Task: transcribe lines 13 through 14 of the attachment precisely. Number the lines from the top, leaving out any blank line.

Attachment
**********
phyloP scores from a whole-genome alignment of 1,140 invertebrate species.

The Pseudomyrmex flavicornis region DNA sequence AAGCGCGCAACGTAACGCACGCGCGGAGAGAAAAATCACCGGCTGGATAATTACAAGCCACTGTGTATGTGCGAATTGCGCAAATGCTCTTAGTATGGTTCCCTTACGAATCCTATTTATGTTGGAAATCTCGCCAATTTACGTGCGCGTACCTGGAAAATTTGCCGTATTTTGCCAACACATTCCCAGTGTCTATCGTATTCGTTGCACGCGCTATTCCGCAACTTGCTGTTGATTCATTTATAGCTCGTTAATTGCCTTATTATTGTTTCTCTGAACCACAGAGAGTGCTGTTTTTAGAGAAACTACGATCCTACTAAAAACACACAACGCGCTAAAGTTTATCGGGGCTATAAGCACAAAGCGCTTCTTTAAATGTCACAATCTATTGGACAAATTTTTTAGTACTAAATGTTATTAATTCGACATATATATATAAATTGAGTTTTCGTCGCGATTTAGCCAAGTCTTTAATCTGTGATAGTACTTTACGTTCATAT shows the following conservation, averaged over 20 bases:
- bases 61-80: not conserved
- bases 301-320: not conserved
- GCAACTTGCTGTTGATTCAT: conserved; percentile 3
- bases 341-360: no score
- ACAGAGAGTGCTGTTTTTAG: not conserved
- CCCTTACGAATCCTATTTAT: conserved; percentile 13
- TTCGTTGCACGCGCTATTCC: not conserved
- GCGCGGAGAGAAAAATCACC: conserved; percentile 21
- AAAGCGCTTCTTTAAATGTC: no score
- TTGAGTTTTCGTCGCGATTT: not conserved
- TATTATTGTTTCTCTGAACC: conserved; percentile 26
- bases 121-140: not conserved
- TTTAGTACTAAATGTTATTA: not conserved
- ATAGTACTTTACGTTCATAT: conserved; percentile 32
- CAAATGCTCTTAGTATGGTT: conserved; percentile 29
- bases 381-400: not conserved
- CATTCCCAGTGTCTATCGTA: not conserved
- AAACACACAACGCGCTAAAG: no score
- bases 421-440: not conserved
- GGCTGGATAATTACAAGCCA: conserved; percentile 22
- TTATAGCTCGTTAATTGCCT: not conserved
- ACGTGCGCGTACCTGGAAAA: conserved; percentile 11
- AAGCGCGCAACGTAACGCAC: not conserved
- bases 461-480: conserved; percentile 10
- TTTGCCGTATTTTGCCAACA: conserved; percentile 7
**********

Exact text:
- TATTATTGTTTCTCTGAACC: conserved; percentile 26
- bases 121-140: not conserved